Tel: 01236 425242
1845 – Robert Morrrison came from Bathgate to Airdrie to investigate the possibilities of forming a Church in the town to be associated with the Evangelical Union which had been founded in Kilmarnock two years before. As a result, a small number of men and women, who were inspired by his preaching, came out of Ebenezer Congregational Church and on the 2nd November 1845, the Airdrie Evangelical Union Church came into being. The first meetings were held at Abercromby School in the town’s High Street.
1846 – The congregation move from Abercrobmy School to the Trades Hall in Bank Street.
1847 – The congregation moved to a large hall on the south side of Graham Street but times were difficult for the Church with three ministers coming and going in the space of three years
1850 - A new building was secured on the north side of Graham Street which gave the Church the stability it needed in the town and was ‘home’ for the next 55 years
1899 – The two stained glass windows were installed, one of which depicts the ‘Good Shepherd’ and is in memory of Rev A.M. Wilson, minister from 1851-1869, the other is a reproduction of Holman Hunt’s celebrated picture ‘Light of the World’ and is in memory of James & Margaret Blair McLay, church members from 1855-1879. The Church also received the gift of a silver Communion service from Mrs Neil in memory of her husband who had been a member for 33 years. These windows remain in the church today.
1903 – Recognising that both the town of Airdrie and the congregation were growing there was once again a need to find larger premises, and the site at Kirkness Street was selected with the foundation stone being laid on 3rd October by G.J. Wildridge of Gartness House. As part of the ceremony a ‘time capsule’ jar was deposited and a trowel was presented by the architect James Scotland.
1906 – The old church in Graham Street was sold to the Freemasons for a Masonic Temple and the congregation first worshiped in the new building on 30th April 1906 with Rev George Gladstone conducting the service. The new church could accommodate 450 people and was completed at a cost of £2,300 !
1909 – Additional buttresses had to be erected to support the west wall of the building at a cost of £500 which plunged the church even further into debt. As a result many members left and the church was in crisis, there were no Managers and the minister could only be paid half his salary of £150 (with a manse)
1921 – With the Church flourishing again, the Bond with Airdrie Savings Bank for the building of the church was reduced from £940 to £300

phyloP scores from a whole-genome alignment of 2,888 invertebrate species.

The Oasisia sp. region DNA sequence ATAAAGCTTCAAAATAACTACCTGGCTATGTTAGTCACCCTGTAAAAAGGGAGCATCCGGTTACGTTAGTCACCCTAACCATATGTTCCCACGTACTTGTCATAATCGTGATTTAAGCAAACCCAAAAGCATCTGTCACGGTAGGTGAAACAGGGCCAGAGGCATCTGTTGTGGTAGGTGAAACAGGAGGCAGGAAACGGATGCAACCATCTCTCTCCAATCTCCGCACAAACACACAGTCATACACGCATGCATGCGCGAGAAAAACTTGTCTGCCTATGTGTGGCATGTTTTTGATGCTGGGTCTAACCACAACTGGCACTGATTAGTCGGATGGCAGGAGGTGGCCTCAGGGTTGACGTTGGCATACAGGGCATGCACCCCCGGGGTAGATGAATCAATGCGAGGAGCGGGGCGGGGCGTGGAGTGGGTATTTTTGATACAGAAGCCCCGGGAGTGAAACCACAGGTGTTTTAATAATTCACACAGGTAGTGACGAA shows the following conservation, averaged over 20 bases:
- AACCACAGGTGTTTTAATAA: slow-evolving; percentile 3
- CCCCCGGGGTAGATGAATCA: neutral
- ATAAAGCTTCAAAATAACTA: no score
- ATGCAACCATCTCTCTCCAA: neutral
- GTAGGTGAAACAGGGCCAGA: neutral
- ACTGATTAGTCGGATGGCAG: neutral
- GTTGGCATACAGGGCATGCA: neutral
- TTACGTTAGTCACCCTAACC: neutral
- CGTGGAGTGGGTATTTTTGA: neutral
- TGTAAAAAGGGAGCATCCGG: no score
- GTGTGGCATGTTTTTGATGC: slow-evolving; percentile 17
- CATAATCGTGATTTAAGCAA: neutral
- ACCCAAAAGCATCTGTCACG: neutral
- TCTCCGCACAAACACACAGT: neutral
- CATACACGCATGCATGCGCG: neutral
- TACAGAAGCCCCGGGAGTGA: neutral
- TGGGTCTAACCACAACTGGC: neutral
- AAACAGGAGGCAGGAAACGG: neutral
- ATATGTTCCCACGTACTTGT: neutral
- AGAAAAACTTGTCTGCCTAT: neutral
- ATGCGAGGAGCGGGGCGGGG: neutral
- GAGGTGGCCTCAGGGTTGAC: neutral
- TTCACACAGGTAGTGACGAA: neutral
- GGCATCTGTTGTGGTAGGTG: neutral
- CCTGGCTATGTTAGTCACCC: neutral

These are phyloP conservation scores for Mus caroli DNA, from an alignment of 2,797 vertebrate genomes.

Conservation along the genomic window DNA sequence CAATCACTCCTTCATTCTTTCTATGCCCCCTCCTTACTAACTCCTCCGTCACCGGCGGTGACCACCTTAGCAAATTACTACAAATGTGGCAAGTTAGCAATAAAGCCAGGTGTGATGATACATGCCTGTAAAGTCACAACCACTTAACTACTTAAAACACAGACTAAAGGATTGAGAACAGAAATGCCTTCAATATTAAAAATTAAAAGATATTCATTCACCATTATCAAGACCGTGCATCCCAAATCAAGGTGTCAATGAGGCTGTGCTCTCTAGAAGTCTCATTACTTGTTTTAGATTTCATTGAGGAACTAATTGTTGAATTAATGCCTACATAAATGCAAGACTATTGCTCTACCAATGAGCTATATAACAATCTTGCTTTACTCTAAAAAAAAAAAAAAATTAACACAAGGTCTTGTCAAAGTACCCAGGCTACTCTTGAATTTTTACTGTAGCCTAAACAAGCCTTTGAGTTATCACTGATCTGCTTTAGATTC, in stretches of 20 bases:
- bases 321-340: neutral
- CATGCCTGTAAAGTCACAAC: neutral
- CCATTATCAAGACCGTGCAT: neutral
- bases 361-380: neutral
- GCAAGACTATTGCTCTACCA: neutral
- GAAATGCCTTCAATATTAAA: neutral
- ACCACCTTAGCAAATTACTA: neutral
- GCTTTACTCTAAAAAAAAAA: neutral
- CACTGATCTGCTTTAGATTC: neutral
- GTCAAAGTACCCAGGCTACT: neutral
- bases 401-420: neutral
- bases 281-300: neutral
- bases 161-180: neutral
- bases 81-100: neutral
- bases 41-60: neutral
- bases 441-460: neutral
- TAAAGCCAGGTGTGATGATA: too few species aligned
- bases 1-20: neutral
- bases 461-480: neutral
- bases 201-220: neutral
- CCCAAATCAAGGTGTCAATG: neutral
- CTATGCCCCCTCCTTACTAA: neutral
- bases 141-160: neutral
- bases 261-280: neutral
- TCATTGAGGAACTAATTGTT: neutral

1923 – A Memorial to the men of the Church who gave their life in the Great War was unveiled and dedicated in the front vestibule.
1928 – The sanctuary was further enhanced with the addition of a Communion table made from Austrian Oak as a memorial to William McIlwraith who had served as choirmaster for many years
1929 – The remaining £300 Bond with the bank was finally paid off – 23 years after the building first opened. However £456 was still owed to the Congregational Union fund for building costs relating to the church and the manse. The Girls Guildry was formed
1932 – A ‘freewill’ offering scheme was introduced to try and stabilise the churches finances – the same scheme is still in operation today
1936 – A Boys Brigade company and Life Boy team were formed under the leadership of Mr McIvor
1937 – Electric lighting was installed in place of the existing gas burners
1939 – The organisations were suspended as the leaders were called up for military service in WW2 – in total at least 65 members were called for war service
1942 – The church was finally clear of debt. Permanent heating was installed in the church hall to replace the small coal fire which had been used since 1906
1943 – An oak baptismal font was gifted by the young people of the church. Joint services were held for the first time with the other two Congregational churches in the town as during July & August, mainly as a result of a shortage of pulpit supply due to the war
1944 – It was agreed that Communion would be held on a monthly basis – previously it had been celebrated every quarter (3 months)
1945 – The Sunday School had over 100 children on the roll and 13 teachers